NEW YORK (AP) — The Federal Reserve raised its key rate by another quarter point Wednesday, bringing it to the highest level in 15 years as part of an ongoing effort to ease inflation by making borrowing more expensive.
If you have money to save, you’ll probably earn a bit more interest on it, but the increase will make it even costlier to borrow for homes, autos and other purchases. The interest rate increase comes at a time when credit card debt is at record levels.
Here’s what the increase means for your credit card bill and what you can do if you’re carrying debt:
HOW DOES THE FED DECISION AFFECT CREDIT CARD DEBT?
The Federal Reserve doesn’t directly dictate how much interest you pay on your credit card debt. But the Fed’s rate is the basis for your bank’s “prime rate.” In combination with other factors, such as your credit score, the prime rate helps determine the Annual Percentage Rate, or APR, on your credit card.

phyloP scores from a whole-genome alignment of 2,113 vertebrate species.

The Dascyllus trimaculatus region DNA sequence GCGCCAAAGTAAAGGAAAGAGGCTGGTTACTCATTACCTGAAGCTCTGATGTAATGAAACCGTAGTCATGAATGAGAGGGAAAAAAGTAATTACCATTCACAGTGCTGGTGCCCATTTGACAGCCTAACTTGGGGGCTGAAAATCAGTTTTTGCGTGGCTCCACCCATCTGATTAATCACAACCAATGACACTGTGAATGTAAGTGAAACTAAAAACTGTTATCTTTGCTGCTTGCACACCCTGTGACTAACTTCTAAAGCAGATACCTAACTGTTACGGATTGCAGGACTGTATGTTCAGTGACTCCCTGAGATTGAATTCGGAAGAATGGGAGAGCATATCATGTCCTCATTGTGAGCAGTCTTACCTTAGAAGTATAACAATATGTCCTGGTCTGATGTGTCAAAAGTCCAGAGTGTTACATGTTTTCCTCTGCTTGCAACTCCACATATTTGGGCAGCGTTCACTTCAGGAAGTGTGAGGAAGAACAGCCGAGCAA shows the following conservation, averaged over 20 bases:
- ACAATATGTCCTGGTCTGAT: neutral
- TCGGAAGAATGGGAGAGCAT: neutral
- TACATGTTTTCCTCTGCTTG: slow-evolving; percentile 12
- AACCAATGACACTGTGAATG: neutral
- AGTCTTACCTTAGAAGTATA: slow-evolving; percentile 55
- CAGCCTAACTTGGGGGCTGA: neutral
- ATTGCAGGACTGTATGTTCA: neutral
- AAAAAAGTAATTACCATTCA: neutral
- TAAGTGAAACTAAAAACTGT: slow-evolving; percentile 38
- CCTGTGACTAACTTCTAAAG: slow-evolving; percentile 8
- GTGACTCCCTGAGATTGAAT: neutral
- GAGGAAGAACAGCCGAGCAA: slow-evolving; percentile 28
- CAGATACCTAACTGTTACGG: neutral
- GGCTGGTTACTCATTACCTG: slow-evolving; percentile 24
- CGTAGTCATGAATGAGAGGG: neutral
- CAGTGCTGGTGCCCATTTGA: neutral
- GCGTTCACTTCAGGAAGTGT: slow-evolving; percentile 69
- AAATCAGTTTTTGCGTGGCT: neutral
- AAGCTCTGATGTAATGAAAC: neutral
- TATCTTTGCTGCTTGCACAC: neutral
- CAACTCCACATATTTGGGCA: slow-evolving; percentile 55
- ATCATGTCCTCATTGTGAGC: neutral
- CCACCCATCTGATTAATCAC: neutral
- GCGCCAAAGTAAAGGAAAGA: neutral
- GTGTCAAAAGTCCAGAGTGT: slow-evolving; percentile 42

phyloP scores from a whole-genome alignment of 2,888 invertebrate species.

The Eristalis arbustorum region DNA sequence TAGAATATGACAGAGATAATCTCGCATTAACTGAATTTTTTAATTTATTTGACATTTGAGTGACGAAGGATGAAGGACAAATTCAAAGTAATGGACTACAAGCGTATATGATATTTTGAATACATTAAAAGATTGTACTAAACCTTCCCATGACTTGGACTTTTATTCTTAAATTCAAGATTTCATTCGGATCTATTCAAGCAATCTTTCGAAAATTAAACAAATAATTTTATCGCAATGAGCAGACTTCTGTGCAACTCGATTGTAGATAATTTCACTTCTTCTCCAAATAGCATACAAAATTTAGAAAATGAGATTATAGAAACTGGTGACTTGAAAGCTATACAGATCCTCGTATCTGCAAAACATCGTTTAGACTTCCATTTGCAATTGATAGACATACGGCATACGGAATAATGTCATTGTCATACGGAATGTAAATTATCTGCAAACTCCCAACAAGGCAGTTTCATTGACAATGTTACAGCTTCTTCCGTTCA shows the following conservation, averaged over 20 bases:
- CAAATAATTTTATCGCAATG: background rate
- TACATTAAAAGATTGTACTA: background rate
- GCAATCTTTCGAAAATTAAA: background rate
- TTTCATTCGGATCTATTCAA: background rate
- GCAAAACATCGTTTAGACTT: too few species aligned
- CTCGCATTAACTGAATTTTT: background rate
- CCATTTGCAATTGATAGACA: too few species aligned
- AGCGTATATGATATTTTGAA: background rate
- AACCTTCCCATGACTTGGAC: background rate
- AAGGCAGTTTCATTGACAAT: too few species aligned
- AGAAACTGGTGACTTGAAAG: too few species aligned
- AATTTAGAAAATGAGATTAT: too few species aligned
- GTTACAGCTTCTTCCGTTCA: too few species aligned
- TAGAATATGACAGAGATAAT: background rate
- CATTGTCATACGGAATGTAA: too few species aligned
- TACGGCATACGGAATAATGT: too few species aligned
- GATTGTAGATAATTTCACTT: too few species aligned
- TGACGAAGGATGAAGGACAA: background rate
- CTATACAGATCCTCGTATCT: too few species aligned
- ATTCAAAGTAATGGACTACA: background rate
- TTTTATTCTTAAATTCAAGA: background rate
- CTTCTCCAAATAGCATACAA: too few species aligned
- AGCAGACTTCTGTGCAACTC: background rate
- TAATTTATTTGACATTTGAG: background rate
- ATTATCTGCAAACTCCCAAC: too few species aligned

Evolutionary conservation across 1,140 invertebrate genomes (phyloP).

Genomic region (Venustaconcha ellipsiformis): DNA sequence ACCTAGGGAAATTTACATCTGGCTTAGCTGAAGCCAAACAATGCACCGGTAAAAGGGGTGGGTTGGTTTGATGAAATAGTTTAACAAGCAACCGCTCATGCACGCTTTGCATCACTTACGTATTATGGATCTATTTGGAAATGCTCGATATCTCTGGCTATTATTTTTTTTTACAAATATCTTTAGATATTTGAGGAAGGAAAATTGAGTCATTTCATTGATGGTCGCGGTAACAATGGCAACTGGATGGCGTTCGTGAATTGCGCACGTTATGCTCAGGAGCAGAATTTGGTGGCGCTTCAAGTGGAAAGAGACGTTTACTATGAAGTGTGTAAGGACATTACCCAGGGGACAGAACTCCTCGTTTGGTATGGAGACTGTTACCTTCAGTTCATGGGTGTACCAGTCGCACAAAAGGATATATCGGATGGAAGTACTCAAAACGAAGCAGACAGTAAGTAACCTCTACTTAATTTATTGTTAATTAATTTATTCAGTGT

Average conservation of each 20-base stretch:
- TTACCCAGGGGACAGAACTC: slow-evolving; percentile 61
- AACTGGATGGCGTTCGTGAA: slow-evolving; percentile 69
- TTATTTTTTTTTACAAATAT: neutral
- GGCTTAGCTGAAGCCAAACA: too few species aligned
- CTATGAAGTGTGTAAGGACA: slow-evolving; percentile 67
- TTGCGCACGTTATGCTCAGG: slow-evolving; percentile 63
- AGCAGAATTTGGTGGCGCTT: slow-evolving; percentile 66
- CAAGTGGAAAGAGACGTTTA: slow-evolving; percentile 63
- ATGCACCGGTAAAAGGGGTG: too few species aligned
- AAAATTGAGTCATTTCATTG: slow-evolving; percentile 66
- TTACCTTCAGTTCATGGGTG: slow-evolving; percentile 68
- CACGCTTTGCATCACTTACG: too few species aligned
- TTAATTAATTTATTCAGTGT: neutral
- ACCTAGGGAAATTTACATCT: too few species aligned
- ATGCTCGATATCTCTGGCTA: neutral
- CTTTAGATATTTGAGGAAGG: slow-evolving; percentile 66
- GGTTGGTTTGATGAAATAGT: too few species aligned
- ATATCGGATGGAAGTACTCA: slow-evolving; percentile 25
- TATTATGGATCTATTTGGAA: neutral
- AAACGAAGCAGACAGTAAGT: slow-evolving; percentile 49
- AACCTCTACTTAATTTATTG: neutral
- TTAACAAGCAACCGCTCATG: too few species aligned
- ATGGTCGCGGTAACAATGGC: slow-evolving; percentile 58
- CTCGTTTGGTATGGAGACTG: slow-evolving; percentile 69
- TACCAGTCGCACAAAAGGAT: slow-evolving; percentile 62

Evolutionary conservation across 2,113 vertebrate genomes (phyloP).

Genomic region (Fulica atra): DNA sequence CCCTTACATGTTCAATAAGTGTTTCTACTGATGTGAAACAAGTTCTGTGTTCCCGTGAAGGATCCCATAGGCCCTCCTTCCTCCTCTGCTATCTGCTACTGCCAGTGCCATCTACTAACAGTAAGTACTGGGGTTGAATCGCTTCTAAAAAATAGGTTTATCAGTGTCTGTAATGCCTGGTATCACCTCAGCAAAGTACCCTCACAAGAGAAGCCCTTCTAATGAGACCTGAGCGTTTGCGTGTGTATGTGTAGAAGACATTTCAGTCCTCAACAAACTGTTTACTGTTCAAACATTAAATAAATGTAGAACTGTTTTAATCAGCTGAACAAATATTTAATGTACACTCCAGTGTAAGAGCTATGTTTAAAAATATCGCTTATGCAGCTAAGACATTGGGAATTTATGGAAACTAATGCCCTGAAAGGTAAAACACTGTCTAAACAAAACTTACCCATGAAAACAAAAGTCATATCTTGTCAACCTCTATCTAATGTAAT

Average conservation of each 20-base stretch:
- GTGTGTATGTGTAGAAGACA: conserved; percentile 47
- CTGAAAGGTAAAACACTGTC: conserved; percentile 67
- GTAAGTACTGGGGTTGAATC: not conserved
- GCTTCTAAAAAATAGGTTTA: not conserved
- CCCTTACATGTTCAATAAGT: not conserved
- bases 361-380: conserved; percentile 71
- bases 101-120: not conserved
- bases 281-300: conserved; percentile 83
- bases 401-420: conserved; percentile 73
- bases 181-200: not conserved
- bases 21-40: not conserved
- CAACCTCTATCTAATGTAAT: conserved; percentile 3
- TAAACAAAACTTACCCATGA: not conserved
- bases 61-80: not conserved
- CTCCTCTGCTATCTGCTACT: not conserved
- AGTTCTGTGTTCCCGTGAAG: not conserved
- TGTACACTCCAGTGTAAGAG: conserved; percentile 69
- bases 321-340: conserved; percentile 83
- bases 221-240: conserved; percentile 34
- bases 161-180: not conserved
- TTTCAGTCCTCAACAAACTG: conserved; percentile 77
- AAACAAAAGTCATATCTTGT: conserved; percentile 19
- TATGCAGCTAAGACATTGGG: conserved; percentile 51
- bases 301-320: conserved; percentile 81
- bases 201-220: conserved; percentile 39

The latest increase will likely raise the APR on your credit card 0.25%. So, if you have a 20.4% rate, which is the average according to Bankrate, it might increase to 20.65%.
If you don’t carry a balance from month to month, the APR is less important.
But if, for example, you have a $4,000 credit balance and your interest rate is 20%, if you only make a fixed payment of $110 per month, it would take you a bit under five years to pay off your credit card debt and you would pay approximately $2,200 in interest.
If your APR increases by a percentage point, paying off your balance would take two months longer and cost an additional $215.